Turns out annotations can be expressed within the type system (not sure if that’s correct in a fully general sense). But in a language like Java it might get clunky, and more importantly, not possible to provide an elegant interface to the annotation-based functionality through types alone.

Sticking to basic uses of annotations, I can see two approaches to implementing them via types. Consider a class SomeClass with one field that needs to be persisted into a database:

@Table(name = "some_table")
class SomeClass {

     @Column(name = "column1")
     Int field1;

A literal translation on the lines of the HTTP Endpoint example above could look like:

class DbSomeClass {
     DbInt field1;

     public void saveToDb(DbEngine db) { … }

class DbInt {
     DbInt(String columnName) { … }
     public void saveToDb(DbEngine db) { …. }

Basically you create new Java types containing all the functionality you need. Depending on whether you’re using Java or Scala, you can bring in DB related functionality via inheritance, composition or mixins.

Alternatively, imagine if Java’s syntax allowed you to refer to fields of classes! You could replace types like DbSomeClass and DbInt with code like below which explicitly maps class fields to DB columns:

main() {
    // Hypothetical Java syntax, "Table1.Column1");

    DbEngine.persist(new SomeClass());

The salient feature of this last approach is that it physically separates the DB logic from the SomeClass file, while still allowing the compiler to observe the relationship. In this same way you can add functionality related to HTTP endpoints, logging etc. Which brings me to an almost forgotten aspect of the Java ecosystem: Aspects

Relation of annotations to Aspects

Aspect Oriented Programming is the label given to a programming technique where you add functionality to existing methods and fields in a physically different part of the code. In this article describing the usage of the AspectJ library, there is a “trace()” method which is defined to run whenever methods in a certain package are invoked (Figure 3 below):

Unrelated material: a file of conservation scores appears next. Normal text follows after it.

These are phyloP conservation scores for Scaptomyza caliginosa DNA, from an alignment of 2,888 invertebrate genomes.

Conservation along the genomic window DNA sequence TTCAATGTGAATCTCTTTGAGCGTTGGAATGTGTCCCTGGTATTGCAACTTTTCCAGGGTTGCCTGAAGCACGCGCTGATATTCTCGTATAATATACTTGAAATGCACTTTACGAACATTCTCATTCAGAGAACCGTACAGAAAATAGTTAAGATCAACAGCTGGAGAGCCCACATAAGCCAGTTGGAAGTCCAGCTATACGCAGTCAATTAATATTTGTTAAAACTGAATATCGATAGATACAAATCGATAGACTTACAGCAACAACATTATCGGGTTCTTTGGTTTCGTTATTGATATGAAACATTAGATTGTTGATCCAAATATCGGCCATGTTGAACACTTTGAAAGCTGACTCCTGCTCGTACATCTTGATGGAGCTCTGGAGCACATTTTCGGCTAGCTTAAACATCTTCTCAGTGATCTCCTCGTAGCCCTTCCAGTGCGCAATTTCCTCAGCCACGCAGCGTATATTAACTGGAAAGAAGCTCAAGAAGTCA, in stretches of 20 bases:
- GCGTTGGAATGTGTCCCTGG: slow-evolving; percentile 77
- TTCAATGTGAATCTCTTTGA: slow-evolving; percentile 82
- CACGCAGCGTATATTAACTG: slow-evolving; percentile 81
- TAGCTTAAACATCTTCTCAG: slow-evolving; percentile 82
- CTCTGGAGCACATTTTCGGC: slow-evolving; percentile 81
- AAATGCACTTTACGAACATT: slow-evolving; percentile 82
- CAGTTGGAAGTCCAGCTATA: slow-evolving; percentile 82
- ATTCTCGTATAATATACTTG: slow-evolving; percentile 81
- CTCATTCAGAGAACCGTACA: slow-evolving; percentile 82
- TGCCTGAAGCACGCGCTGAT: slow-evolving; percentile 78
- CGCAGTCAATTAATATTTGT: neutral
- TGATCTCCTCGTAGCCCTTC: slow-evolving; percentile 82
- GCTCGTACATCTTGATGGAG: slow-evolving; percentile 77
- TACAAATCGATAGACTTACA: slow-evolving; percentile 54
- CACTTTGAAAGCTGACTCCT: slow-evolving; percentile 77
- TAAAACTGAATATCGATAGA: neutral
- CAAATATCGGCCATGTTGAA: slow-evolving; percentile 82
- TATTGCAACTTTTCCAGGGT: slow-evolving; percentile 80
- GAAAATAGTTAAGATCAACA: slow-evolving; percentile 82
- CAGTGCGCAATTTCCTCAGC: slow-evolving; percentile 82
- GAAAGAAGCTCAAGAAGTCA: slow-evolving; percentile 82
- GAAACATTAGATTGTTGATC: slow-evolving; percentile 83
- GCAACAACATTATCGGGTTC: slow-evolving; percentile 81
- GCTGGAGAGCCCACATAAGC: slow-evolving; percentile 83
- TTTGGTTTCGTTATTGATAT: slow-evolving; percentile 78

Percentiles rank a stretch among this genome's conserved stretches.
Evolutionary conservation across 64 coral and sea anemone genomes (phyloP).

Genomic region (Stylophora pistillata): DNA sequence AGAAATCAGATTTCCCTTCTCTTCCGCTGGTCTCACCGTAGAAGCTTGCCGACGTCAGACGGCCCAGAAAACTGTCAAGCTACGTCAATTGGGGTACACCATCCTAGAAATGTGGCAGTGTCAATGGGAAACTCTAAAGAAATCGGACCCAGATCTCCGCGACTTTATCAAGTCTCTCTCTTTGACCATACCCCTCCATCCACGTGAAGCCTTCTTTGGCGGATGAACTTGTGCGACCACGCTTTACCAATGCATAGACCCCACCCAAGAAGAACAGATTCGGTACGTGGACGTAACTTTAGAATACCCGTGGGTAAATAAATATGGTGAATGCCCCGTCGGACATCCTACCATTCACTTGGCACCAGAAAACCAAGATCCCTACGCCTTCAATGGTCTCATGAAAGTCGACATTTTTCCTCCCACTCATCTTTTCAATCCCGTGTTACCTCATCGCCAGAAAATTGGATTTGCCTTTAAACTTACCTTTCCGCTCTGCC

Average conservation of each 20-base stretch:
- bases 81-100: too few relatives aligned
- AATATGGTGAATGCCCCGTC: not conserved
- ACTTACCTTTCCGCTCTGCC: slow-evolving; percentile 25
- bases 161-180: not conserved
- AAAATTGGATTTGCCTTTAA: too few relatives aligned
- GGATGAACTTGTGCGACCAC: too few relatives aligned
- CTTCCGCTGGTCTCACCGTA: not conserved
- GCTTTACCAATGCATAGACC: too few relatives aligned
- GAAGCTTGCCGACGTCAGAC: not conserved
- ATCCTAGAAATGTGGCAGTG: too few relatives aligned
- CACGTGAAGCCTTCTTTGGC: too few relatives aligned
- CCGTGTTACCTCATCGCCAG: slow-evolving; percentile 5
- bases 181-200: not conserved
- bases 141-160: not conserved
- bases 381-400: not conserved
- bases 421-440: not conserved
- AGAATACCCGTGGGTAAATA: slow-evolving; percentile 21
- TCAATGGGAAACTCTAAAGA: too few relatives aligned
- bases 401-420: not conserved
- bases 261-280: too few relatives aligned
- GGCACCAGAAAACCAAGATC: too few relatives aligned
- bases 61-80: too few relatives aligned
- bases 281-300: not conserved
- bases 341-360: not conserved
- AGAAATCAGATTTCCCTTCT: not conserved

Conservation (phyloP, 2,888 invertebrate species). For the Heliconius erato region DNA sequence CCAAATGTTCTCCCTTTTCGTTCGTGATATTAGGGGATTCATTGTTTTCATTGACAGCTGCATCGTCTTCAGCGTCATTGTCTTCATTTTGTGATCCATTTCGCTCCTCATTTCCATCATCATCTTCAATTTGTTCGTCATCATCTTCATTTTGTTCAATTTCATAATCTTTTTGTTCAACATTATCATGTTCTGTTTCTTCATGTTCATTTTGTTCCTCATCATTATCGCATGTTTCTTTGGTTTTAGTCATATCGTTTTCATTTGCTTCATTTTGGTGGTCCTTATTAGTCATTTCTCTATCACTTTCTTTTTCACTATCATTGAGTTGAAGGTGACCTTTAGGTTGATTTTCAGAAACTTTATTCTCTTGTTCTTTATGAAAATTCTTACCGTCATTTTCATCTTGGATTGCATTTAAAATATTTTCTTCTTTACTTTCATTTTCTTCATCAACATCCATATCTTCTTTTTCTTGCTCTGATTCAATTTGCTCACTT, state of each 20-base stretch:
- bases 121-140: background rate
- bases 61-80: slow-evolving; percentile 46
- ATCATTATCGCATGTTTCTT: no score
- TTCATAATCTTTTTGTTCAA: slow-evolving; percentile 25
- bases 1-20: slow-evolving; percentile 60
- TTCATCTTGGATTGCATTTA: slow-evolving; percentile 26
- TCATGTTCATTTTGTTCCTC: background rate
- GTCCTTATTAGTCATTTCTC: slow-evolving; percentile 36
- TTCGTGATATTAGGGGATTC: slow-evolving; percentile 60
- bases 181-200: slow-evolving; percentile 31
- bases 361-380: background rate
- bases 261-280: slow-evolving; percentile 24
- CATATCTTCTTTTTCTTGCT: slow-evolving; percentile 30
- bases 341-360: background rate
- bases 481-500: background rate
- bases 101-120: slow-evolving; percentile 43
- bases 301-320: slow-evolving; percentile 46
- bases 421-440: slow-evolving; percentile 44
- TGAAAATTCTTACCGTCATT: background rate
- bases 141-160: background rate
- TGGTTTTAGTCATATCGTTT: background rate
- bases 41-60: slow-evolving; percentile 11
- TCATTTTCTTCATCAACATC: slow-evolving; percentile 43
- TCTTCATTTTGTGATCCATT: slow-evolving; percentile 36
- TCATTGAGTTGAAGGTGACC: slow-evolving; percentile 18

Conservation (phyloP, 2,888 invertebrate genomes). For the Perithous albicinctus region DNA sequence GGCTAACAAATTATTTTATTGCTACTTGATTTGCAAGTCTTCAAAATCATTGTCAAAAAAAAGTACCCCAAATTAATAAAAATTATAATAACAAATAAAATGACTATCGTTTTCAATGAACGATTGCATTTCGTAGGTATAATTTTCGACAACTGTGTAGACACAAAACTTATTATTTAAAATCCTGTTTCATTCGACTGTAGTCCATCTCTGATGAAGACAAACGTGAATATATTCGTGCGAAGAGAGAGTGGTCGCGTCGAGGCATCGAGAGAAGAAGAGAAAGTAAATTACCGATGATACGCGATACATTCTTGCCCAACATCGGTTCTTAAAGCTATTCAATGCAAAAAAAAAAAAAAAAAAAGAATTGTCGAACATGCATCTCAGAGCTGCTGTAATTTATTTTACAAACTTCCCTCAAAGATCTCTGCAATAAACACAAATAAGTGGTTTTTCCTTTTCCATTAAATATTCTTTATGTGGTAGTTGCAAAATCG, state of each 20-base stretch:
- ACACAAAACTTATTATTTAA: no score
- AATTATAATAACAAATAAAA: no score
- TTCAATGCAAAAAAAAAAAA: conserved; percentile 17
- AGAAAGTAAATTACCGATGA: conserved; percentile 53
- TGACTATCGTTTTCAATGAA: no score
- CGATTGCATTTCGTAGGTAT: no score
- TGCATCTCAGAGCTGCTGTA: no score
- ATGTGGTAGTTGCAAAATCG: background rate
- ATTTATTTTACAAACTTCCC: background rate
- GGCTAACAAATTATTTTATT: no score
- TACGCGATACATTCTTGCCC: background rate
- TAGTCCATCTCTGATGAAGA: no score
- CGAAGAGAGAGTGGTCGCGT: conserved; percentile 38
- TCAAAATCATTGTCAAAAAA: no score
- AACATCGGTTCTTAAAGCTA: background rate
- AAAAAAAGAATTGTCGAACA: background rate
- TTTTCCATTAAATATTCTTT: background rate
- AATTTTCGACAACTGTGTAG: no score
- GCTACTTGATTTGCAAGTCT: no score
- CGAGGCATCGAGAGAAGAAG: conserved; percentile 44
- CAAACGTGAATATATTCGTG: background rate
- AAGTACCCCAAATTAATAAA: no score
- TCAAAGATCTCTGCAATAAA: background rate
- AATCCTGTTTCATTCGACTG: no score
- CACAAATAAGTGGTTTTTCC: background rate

Figure 3: Definition of an “aspect” method that runs whenever certain criteria are met

Just like annotations, Aspects also interfere with the visible control flow of a program. A profusion of them will also raise the same doubts in a programmer’s mind as annotations. They’re probably implemented using similar techniques as annotations: source code generation, byte code generation and manipulation. The main difference is that unlike annotations they don’t physically reside alongside the main code.

Backlash against annotations

Due to their loosely defined nature and their existence outside the Java syntax and type system, there has been considerable backlash against annotations and their indiscriminate use. For example, this talk titled “On Annotations: liberate yourself from demons“. Knowing the strengths and weaknesses of annotations should help in using them judiciously.

You can check out the References below for further reading.


  1. The case against annotations
  2. AspectJ Cheat Sheet 
  3. Talk: On Annotations
  4. JSR 269: Java Pluggable Annotation Processing API – link
  5. Annotation Types in the Java Language Spec – link
  6. Type Annotations and Pluggable type systems – link